The physical body acts like a screen, blocking the Divine light from reaching the soul. A thoughtful individual should want to free his soul from these physical constraints.
And yet, implanted deeply within us is an overriding love of life in this material world. We want to live, and we possess a powerful instinct to survive. It is axiomatic that every natural (but uncorrupted) human desire must be consistent with universal truths. As Kohelet taught, “God made man upright” (Ecc. 7:29). An intrinsic human quality cannot conflict with a basic ethical tenet. How then does our love of life jive with the moral imperative for the soul to be unhindered in its spiritual growth?
|“ìÉà äÇîÌÅúÄéí éÀäÇìÀìåÌ éÈ-äÌ, åÀìÉà ëÌÈì-éÉøÀãÅé ãåÌîÈä. åÇàÂðÇçÀðåÌ ðÀáÈøÅêÀ éÈ-äÌ — îÅòÇúÌÈä åÀòÇã-òåÉìÈí, äÇìÀìåÌ-éÈäÌ.” (úäìéí ÷è"å:éæ-éç)|
|“The dead do not praise God, nor do those who go down in the silence [of the grave]. But we bless God, from now and forever!” (Psalm 115:17-18)|
The psalmist contrasts the silence of the dead with the praise of the living. As the Talmud explains,
|“While alive, one should always engage in Torah and mitzvot. After death, one no longer has Torah and mitzvot, and God derives no more praise from him.” (Shabbat 30a)|
It is related the great Gaon of Vilna, Rabbi Eliyahu of Vilna, began to cry on his deathbed. His disciples were taken aback — surely this righteous man, famed for his unparalleled piety and Torah knowledge, was not fearful of punishment in the afterlife?
Tears flowed as the Gaon picked up the fringes of his tzitzit. “Here in this world, for a few pennies, I can fulfill a mitzvah and serve my Creator — every moment of the day!”
“Is there anything like that in the world of souls?”
Why is the soul unable to praise God after death?
Rav Kook explained that we have two distinct human desires. While different, both are suitable and proper. First, we aspire to advance, to improve and better ourselves. And secondly, we wish to be on a high, respected level.
This second goal — attaining an elevated spiritual state — is only possible after the soul has been liberated from physical constraints. Growth and change, on the other hand, are only possible while the soul is bound to the body and must contend with the challenges of life in this world. In short: death is a state of being, while life is an ongoing process.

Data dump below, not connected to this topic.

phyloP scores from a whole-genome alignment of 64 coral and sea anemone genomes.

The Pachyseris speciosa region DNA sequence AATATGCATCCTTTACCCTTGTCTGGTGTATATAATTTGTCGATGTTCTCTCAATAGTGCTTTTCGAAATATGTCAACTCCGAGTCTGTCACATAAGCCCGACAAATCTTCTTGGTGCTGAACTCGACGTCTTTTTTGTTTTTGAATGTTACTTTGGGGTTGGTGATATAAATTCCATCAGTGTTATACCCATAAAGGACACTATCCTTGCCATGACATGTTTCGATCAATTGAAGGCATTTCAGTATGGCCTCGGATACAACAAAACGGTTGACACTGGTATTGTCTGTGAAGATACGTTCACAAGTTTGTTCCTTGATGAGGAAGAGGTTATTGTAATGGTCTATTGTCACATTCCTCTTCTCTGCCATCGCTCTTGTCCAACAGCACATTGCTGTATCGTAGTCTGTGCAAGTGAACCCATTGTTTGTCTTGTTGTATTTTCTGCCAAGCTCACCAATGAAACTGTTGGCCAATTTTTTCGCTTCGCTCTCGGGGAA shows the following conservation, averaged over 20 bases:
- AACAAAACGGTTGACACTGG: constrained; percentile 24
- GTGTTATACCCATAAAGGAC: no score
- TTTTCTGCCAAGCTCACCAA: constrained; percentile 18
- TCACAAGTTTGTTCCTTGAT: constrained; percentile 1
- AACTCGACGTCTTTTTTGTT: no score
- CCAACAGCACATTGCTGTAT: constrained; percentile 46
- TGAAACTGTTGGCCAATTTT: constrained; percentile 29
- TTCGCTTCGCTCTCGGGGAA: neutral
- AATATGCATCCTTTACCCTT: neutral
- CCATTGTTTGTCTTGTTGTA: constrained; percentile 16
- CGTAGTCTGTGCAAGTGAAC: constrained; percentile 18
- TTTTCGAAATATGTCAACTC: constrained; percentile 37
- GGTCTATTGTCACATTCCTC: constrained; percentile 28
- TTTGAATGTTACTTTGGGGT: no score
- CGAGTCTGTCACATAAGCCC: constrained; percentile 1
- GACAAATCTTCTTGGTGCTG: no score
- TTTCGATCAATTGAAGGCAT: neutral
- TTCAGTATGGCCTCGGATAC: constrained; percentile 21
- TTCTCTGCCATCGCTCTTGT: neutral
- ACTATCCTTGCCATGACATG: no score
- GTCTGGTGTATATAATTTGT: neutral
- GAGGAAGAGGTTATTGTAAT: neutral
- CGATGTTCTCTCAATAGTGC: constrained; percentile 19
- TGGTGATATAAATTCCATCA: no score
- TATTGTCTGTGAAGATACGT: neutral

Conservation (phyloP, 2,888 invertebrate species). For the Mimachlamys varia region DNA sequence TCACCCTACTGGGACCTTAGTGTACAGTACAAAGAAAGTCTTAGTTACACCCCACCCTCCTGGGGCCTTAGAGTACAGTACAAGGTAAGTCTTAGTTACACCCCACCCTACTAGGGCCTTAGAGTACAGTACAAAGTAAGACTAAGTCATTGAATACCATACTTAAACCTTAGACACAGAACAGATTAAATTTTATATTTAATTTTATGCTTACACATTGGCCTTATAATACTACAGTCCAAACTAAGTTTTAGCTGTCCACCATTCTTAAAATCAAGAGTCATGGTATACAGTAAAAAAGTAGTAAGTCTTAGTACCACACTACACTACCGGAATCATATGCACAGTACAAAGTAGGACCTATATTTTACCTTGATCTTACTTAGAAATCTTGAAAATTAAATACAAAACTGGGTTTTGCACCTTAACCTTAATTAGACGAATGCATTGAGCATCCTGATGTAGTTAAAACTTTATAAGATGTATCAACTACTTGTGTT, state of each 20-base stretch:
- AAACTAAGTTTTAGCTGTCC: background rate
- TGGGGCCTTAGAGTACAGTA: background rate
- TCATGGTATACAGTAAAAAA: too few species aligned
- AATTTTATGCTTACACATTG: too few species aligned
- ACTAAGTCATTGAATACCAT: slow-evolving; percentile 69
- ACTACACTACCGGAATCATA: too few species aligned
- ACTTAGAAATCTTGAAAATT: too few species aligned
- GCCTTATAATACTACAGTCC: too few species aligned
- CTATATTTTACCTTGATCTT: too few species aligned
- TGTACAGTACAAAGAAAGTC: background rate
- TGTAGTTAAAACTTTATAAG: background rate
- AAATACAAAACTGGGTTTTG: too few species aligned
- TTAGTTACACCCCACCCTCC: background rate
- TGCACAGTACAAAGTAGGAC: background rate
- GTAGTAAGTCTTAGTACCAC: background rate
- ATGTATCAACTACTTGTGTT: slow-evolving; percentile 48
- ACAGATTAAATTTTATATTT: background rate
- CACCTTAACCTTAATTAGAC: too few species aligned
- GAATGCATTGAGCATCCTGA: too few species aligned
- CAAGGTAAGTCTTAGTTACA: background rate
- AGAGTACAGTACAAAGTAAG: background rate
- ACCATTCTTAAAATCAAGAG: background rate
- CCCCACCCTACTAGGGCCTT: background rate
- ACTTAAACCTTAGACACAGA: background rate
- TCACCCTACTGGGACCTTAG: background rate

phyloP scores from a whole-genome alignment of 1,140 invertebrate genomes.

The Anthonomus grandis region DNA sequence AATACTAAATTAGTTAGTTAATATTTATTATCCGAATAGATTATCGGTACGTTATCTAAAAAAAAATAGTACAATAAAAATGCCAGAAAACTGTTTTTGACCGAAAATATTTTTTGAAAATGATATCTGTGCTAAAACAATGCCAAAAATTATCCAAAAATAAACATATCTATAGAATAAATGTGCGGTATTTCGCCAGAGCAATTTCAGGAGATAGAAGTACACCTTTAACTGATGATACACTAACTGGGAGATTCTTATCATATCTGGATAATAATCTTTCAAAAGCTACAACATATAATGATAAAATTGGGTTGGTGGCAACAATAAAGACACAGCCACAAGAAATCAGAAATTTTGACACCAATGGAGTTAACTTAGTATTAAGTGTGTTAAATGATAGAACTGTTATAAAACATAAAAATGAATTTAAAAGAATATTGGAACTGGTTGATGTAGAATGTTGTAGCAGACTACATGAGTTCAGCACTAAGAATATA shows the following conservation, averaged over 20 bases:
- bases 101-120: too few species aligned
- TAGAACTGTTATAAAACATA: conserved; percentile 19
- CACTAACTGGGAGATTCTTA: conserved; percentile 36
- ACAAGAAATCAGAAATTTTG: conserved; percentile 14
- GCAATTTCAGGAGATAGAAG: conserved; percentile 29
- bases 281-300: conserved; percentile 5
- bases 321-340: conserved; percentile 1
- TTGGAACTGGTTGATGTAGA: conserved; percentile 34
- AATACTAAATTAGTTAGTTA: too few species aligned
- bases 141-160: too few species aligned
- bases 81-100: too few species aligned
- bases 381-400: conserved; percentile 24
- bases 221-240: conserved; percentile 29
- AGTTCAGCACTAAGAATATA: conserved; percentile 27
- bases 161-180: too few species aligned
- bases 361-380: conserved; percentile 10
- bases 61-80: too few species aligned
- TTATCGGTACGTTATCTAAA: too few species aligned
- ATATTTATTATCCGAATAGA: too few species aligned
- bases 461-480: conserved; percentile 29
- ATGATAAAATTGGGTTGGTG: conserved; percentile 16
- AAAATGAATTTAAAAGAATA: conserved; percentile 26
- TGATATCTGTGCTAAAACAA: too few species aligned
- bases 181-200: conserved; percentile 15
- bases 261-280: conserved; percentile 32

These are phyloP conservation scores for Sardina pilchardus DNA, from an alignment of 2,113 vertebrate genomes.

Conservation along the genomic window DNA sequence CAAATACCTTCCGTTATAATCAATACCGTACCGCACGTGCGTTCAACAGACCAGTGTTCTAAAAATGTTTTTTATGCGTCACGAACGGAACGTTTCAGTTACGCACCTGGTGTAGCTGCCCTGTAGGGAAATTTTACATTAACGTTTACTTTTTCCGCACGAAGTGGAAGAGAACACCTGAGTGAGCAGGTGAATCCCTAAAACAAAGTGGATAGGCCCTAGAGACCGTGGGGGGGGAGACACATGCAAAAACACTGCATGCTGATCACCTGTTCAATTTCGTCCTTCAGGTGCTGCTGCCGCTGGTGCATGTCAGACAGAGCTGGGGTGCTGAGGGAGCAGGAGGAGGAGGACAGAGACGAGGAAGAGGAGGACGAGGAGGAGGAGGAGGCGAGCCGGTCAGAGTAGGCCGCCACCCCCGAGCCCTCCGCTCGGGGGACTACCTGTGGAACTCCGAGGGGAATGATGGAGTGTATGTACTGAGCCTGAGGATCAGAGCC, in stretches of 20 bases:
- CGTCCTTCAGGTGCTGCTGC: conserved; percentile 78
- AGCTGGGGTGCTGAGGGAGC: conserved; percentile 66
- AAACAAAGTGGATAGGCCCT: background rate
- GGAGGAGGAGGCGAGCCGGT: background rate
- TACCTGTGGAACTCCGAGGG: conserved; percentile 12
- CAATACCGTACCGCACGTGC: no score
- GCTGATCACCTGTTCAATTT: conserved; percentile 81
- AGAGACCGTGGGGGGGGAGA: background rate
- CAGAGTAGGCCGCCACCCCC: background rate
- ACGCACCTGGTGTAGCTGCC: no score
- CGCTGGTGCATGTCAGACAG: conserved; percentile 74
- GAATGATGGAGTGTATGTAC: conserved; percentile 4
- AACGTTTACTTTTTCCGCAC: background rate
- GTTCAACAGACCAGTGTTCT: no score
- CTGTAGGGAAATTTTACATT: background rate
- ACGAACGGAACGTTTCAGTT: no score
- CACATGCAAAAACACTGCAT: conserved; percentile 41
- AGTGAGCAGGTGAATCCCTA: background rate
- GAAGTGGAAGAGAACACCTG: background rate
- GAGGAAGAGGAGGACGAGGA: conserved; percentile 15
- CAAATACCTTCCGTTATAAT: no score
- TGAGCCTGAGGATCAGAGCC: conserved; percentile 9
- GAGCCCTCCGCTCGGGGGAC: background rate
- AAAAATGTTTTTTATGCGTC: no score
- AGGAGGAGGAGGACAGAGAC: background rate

What is praise of God? True praise is when we are able to recognize God’s perfection through the perfection of His works and creation. Only when we uncover a new aspect of Divine perfection in the world, previously unknown, do we truly praise God. Praise comes with new understanding of the universe. Such enlightenment can only exist in this world, a world of change and advancement. “The dead do not praise God.”
Spiritually, we advance through Torah study and mitzvot. These tools, however, serve no purpose in the next world. “After death, one no longer has Torah and mitzvot, and God derives no more praise from him.” The soul no longer improves (mishtabeach) after death. The special praise (shevach) derived from the soul’s elevation to new heights is only relevant to those living in this world.
Thus, our innate love of life is based on the remarkable aspiration, implanted in the soul, to seek growth and self-betterment.
The Sages taught (Menachot 29b) that God created two worlds with His holy Name. The physical world was created with the letter hey, and the next world with the letter yud. Together, the spiritual and physical realms interact. Together, they compose God’s Name.
(Adapted from Ein Eyah vol. III, p. 80)